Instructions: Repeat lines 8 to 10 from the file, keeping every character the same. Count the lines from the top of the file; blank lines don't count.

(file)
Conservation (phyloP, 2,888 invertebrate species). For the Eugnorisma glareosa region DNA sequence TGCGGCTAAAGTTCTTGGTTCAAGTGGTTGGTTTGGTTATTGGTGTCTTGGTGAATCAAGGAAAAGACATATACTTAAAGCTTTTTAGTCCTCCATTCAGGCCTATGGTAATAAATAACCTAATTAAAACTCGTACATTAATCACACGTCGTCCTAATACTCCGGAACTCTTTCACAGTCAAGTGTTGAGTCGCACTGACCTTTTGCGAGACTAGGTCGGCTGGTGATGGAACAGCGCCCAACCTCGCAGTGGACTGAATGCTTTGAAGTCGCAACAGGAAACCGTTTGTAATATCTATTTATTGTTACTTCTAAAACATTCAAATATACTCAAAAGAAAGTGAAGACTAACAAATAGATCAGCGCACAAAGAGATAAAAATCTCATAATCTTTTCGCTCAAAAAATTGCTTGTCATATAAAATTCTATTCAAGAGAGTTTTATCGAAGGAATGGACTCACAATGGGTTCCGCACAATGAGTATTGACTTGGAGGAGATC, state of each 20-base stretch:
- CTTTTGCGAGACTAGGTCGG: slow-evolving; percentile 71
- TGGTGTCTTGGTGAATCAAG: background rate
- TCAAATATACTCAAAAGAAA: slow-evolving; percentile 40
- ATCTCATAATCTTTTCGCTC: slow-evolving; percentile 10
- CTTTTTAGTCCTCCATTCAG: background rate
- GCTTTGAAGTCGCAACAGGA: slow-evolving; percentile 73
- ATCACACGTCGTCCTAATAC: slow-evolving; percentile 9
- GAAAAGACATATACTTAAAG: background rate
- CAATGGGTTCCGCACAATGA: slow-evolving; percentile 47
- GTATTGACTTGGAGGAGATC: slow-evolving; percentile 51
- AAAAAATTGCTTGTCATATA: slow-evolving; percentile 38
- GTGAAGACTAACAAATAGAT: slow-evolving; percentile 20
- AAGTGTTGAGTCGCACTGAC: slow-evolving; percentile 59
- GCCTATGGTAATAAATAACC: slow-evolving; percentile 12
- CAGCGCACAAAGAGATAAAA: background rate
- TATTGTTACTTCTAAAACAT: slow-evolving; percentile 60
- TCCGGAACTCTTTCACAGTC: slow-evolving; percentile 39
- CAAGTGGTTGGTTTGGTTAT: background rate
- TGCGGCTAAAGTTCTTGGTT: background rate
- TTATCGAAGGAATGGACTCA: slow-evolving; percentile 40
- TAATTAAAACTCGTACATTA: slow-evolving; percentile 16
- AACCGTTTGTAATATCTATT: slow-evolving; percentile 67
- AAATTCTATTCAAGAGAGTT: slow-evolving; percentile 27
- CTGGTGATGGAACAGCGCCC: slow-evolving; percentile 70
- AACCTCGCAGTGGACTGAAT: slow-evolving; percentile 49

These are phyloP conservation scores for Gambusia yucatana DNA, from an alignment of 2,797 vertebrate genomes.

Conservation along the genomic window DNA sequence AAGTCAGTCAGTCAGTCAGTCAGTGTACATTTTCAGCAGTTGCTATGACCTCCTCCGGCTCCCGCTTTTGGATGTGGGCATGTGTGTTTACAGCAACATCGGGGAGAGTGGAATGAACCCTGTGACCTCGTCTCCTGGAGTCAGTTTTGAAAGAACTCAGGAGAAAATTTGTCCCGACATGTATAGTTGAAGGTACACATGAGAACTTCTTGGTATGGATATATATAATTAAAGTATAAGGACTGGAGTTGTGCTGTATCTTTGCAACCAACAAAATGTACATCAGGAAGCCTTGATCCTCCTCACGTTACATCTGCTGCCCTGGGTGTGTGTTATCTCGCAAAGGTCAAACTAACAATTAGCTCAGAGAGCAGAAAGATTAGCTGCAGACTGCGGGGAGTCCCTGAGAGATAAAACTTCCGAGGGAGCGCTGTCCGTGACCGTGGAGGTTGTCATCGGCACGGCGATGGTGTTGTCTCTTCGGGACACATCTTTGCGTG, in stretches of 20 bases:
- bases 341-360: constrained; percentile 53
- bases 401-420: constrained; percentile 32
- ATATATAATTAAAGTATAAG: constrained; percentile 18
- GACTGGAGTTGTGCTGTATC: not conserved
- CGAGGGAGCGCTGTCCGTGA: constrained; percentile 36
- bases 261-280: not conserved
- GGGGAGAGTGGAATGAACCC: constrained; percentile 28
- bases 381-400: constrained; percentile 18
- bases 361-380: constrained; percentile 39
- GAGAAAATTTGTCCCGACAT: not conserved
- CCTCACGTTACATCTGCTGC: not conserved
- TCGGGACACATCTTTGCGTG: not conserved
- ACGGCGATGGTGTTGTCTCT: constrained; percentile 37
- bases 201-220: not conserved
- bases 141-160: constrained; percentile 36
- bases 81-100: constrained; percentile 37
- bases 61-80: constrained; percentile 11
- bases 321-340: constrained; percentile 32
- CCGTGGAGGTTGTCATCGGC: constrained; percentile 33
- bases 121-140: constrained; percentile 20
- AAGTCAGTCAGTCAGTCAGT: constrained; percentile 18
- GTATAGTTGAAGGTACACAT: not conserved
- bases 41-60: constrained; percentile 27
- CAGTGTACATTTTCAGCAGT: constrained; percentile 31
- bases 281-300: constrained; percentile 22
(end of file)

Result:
- ATCACACGTCGTCCTAATAC: slow-evolving; percentile 9
- GAAAAGACATATACTTAAAG: background rate
- CAATGGGTTCCGCACAATGA: slow-evolving; percentile 47